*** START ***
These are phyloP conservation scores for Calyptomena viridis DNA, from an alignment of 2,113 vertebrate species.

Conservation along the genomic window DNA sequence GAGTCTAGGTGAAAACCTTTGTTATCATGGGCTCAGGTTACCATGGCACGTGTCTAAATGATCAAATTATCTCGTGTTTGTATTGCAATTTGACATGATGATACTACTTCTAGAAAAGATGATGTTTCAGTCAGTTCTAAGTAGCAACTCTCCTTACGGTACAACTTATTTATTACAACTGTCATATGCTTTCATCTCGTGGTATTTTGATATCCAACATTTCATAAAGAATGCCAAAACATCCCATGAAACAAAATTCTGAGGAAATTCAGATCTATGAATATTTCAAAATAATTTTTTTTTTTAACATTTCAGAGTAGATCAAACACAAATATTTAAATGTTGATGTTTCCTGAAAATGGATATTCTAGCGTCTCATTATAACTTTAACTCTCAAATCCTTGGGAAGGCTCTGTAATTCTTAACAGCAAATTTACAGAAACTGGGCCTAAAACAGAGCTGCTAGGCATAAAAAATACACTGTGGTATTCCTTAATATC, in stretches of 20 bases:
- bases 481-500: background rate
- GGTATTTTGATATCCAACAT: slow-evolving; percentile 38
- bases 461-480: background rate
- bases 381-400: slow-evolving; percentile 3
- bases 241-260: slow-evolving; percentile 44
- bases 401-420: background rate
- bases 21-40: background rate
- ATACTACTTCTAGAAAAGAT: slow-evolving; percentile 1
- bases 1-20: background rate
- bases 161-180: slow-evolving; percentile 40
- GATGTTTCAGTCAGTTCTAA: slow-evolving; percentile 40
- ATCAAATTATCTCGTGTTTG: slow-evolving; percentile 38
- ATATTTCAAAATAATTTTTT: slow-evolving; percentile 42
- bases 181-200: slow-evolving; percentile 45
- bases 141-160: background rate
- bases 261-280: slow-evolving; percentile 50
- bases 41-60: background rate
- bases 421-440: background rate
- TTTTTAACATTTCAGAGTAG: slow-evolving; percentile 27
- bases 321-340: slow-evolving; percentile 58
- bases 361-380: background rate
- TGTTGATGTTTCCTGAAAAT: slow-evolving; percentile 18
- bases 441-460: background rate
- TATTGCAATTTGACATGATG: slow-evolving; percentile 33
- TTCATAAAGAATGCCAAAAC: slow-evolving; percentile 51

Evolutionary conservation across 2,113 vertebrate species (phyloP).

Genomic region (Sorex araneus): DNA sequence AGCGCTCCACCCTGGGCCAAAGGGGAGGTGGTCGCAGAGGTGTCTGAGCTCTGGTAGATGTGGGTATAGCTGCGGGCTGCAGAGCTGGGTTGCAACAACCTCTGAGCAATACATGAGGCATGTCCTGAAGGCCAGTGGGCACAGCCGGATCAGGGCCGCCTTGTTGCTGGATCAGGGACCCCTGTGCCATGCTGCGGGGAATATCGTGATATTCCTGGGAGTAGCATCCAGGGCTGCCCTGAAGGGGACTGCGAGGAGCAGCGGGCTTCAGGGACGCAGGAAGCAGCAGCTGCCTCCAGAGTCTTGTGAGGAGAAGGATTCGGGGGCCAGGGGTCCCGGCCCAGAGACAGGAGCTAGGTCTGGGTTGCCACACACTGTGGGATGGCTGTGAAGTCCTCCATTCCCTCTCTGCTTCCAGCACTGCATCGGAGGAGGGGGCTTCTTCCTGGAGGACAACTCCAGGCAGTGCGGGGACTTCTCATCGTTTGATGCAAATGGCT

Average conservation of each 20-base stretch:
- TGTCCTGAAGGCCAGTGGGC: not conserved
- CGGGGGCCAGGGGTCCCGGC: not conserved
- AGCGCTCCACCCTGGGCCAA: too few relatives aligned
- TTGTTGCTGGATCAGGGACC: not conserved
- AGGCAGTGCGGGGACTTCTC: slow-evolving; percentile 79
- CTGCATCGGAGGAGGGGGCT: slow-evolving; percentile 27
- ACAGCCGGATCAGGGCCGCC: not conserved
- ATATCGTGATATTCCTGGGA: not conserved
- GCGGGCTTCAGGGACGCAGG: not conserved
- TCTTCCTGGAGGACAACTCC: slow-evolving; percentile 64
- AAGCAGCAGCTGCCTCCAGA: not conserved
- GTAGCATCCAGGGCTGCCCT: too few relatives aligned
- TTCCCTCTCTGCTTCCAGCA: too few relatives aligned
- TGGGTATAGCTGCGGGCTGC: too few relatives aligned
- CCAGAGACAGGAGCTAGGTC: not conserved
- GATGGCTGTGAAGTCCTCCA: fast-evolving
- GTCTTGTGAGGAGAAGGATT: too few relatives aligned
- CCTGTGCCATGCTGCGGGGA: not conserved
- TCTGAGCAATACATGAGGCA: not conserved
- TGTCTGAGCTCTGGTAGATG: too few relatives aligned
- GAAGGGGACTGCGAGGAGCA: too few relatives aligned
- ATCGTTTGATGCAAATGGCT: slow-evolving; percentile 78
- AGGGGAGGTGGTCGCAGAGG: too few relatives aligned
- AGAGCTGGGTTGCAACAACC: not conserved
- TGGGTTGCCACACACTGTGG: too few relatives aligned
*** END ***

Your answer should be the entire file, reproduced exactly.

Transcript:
These are phyloP conservation scores for Calyptomena viridis DNA, from an alignment of 2,113 vertebrate species.

Conservation along the genomic window DNA sequence GAGTCTAGGTGAAAACCTTTGTTATCATGGGCTCAGGTTACCATGGCACGTGTCTAAATGATCAAATTATCTCGTGTTTGTATTGCAATTTGACATGATGATACTACTTCTAGAAAAGATGATGTTTCAGTCAGTTCTAAGTAGCAACTCTCCTTACGGTACAACTTATTTATTACAACTGTCATATGCTTTCATCTCGTGGTATTTTGATATCCAACATTTCATAAAGAATGCCAAAACATCCCATGAAACAAAATTCTGAGGAAATTCAGATCTATGAATATTTCAAAATAATTTTTTTTTTTAACATTTCAGAGTAGATCAAACACAAATATTTAAATGTTGATGTTTCCTGAAAATGGATATTCTAGCGTCTCATTATAACTTTAACTCTCAAATCCTTGGGAAGGCTCTGTAATTCTTAACAGCAAATTTACAGAAACTGGGCCTAAAACAGAGCTGCTAGGCATAAAAAATACACTGTGGTATTCCTTAATATC, in stretches of 20 bases:
- bases 481-500: background rate
- GGTATTTTGATATCCAACAT: slow-evolving; percentile 38
- bases 461-480: background rate
- bases 381-400: slow-evolving; percentile 3
- bases 241-260: slow-evolving; percentile 44
- bases 401-420: background rate
- bases 21-40: background rate
- ATACTACTTCTAGAAAAGAT: slow-evolving; percentile 1
- bases 1-20: background rate
- bases 161-180: slow-evolving; percentile 40
- GATGTTTCAGTCAGTTCTAA: slow-evolving; percentile 40
- ATCAAATTATCTCGTGTTTG: slow-evolving; percentile 38
- ATATTTCAAAATAATTTTTT: slow-evolving; percentile 42
- bases 181-200: slow-evolving; percentile 45
- bases 141-160: background rate
- bases 261-280: slow-evolving; percentile 50
- bases 41-60: background rate
- bases 421-440: background rate
- TTTTTAACATTTCAGAGTAG: slow-evolving; percentile 27
- bases 321-340: slow-evolving; percentile 58
- bases 361-380: background rate
- TGTTGATGTTTCCTGAAAAT: slow-evolving; percentile 18
- bases 441-460: background rate
- TATTGCAATTTGACATGATG: slow-evolving; percentile 33
- TTCATAAAGAATGCCAAAAC: slow-evolving; percentile 51

Evolutionary conservation across 2,113 vertebrate species (phyloP).

Genomic region (Sorex araneus): DNA sequence AGCGCTCCACCCTGGGCCAAAGGGGAGGTGGTCGCAGAGGTGTCTGAGCTCTGGTAGATGTGGGTATAGCTGCGGGCTGCAGAGCTGGGTTGCAACAACCTCTGAGCAATACATGAGGCATGTCCTGAAGGCCAGTGGGCACAGCCGGATCAGGGCCGCCTTGTTGCTGGATCAGGGACCCCTGTGCCATGCTGCGGGGAATATCGTGATATTCCTGGGAGTAGCATCCAGGGCTGCCCTGAAGGGGACTGCGAGGAGCAGCGGGCTTCAGGGACGCAGGAAGCAGCAGCTGCCTCCAGAGTCTTGTGAGGAGAAGGATTCGGGGGCCAGGGGTCCCGGCCCAGAGACAGGAGCTAGGTCTGGGTTGCCACACACTGTGGGATGGCTGTGAAGTCCTCCATTCCCTCTCTGCTTCCAGCACTGCATCGGAGGAGGGGGCTTCTTCCTGGAGGACAACTCCAGGCAGTGCGGGGACTTCTCATCGTTTGATGCAAATGGCT

Average conservation of each 20-base stretch:
- TGTCCTGAAGGCCAGTGGGC: not conserved
- CGGGGGCCAGGGGTCCCGGC: not conserved
- AGCGCTCCACCCTGGGCCAA: too few relatives aligned
- TTGTTGCTGGATCAGGGACC: not conserved
- AGGCAGTGCGGGGACTTCTC: slow-evolving; percentile 79
- CTGCATCGGAGGAGGGGGCT: slow-evolving; percentile 27
- ACAGCCGGATCAGGGCCGCC: not conserved
- ATATCGTGATATTCCTGGGA: not conserved
- GCGGGCTTCAGGGACGCAGG: not conserved
- TCTTCCTGGAGGACAACTCC: slow-evolving; percentile 64
- AAGCAGCAGCTGCCTCCAGA: not conserved
- GTAGCATCCAGGGCTGCCCT: too few relatives aligned
- TTCCCTCTCTGCTTCCAGCA: too few relatives aligned
- TGGGTATAGCTGCGGGCTGC: too few relatives aligned
- CCAGAGACAGGAGCTAGGTC: not conserved
- GATGGCTGTGAAGTCCTCCA: fast-evolving
- GTCTTGTGAGGAGAAGGATT: too few relatives aligned
- CCTGTGCCATGCTGCGGGGA: not conserved
- TCTGAGCAATACATGAGGCA: not conserved
- TGTCTGAGCTCTGGTAGATG: too few relatives aligned
- GAAGGGGACTGCGAGGAGCA: too few relatives aligned
- ATCGTTTGATGCAAATGGCT: slow-evolving; percentile 78
- AGGGGAGGTGGTCGCAGAGG: too few relatives aligned
- AGAGCTGGGTTGCAACAACC: not conserved
- TGGGTTGCCACACACTGTGG: too few relatives aligned